Mental illness no cause for shame

MENTAL illness is the leading reason for the granting of the disability support pension, ahead of physical injuries and impairments.

According to the latest government statistics, 26,247 people with mental health problems were granted the DSP in 2010-11, compared to 24,707 in 2009-10, making it the fastest growing category under the disability umbrella.

Southern Downs headspace manager Mark Goddard said, specifically dealing with early intervention, meant he was able to monitor the rate in which mental illness strikes.

"We have noticed about a 10% growth (in clients) year on year since we started up five years ago," Mr Goddard said.

He said people were now more willing to come forward and admit they needed help. "I think it's a shift in the destigmatisation of help-seeking behaviour," Mr Goddard said.

"People are feeling more comfortable to seek help and I think that's a positive sign."

Across the country, 824,082 people are on the DSP, at a cost of almost $15 billion this financial year, with 254,672 of them on it for mental health reasons; that's almost one-third.

The government figures revealed while grants for psychological problems were on the rise, other disabilities were doing the opposite.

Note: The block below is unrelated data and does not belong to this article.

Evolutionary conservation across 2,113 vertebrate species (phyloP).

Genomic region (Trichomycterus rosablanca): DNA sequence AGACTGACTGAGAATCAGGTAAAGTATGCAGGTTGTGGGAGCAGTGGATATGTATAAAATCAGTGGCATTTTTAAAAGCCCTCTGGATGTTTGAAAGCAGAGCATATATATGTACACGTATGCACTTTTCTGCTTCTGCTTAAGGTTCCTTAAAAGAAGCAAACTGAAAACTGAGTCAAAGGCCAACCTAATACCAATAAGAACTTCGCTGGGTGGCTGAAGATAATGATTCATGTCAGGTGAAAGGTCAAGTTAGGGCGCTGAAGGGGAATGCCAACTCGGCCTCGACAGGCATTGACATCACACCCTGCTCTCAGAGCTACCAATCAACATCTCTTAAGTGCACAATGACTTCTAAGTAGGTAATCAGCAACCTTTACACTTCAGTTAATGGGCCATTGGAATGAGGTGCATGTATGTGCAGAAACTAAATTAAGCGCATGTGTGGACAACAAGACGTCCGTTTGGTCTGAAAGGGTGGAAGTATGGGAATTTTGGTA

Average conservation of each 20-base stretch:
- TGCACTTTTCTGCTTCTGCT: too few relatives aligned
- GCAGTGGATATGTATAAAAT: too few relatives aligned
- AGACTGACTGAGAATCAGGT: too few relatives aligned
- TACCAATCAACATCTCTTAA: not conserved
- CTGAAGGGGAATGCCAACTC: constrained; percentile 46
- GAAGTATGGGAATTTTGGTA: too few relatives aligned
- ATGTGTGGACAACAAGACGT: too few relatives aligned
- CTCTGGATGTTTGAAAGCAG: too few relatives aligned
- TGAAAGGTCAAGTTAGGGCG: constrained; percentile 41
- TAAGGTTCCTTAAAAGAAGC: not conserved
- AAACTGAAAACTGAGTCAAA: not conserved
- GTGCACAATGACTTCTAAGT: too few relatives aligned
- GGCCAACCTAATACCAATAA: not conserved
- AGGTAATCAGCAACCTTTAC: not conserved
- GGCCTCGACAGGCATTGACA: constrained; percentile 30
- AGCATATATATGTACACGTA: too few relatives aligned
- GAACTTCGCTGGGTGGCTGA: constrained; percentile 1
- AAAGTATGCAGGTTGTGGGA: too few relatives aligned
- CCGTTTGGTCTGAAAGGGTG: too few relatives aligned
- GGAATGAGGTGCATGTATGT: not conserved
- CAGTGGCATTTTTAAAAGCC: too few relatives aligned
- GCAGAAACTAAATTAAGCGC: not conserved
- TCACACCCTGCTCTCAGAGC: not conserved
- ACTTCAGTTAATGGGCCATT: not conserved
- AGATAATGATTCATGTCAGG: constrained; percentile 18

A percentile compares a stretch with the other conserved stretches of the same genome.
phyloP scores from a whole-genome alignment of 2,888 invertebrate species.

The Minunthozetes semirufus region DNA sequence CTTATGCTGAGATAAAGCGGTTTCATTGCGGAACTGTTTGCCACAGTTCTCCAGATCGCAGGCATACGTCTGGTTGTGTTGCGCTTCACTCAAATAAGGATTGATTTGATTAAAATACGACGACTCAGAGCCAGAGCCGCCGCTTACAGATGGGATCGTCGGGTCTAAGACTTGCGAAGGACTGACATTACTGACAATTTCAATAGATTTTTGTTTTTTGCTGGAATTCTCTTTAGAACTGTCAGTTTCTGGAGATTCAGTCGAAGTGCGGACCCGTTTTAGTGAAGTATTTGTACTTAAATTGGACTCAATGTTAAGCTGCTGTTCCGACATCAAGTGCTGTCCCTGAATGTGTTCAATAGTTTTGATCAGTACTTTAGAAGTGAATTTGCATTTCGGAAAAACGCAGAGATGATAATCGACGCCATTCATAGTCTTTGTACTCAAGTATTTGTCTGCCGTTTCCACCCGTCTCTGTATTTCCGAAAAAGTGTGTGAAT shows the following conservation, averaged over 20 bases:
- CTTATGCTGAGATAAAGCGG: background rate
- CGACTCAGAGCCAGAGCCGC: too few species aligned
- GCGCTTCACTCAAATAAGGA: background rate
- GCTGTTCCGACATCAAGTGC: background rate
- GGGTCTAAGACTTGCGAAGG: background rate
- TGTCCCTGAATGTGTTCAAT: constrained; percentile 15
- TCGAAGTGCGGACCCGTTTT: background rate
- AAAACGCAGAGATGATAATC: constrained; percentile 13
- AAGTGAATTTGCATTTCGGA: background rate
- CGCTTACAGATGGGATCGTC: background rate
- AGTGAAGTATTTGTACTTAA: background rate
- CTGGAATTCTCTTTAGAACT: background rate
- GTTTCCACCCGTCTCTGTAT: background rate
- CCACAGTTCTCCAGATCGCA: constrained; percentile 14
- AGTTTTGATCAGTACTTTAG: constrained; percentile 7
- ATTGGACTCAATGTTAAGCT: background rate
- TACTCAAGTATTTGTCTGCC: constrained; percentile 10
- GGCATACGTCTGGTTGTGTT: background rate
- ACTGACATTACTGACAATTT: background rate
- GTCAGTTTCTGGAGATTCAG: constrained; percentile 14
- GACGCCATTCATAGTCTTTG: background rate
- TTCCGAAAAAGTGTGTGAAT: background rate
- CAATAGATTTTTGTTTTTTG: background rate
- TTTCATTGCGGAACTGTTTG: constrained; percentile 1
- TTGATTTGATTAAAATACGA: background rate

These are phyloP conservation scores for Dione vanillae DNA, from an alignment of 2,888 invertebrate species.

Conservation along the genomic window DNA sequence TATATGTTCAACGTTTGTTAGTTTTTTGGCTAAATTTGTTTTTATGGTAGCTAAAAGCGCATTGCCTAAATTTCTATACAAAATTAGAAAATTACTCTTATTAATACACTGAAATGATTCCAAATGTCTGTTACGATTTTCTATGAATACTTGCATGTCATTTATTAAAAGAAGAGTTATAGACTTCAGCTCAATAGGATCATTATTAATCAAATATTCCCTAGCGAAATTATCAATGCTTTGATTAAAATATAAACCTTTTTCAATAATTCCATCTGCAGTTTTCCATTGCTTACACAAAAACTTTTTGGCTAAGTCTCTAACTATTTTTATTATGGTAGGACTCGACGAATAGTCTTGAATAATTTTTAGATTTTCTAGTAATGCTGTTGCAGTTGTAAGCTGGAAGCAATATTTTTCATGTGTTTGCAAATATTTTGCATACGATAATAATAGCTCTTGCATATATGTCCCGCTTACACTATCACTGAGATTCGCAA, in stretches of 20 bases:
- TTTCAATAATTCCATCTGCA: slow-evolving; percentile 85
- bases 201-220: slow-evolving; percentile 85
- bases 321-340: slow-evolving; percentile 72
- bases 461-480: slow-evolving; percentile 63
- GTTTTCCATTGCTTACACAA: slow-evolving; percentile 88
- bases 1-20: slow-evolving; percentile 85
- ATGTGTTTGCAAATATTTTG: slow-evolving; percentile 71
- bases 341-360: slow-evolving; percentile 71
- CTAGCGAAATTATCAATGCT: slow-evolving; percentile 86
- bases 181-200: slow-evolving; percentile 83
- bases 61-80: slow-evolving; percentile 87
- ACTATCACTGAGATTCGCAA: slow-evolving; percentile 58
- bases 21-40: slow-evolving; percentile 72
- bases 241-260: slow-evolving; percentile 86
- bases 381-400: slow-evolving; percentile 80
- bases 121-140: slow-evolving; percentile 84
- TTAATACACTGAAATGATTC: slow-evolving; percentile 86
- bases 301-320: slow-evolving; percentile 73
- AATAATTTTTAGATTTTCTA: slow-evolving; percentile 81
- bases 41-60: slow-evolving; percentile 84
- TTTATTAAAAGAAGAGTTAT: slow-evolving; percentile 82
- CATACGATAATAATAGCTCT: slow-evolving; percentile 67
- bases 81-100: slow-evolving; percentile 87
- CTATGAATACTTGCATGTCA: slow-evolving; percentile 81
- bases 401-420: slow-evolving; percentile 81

Muscular and skeletal problems, the top category in 2009-10, dropped to second place with 775 grants.

Grants for intellectual impairments and learning difficulties also saw a decrease in the wake of government reforms to tighten the scheme.


Tapping into nostalgic memories on Tap Pack tour

Premium Content Tapping into nostalgic memories on Tap Pack tour

Smooth, suave, sophisticated members of The Tap Pack set to tour Lismore and Byron...

Check your crabs carefully, size limits are about to change

Premium Content Check your crabs carefully, size limits are about to change

Fishers will soon need to check their crab pots even more carefully with the...

North Coast concerns to be heard at rural health inquiry

Premium Content North Coast concerns to be heard at rural health inquiry

The inquiry will look at the pressures of rural and regional health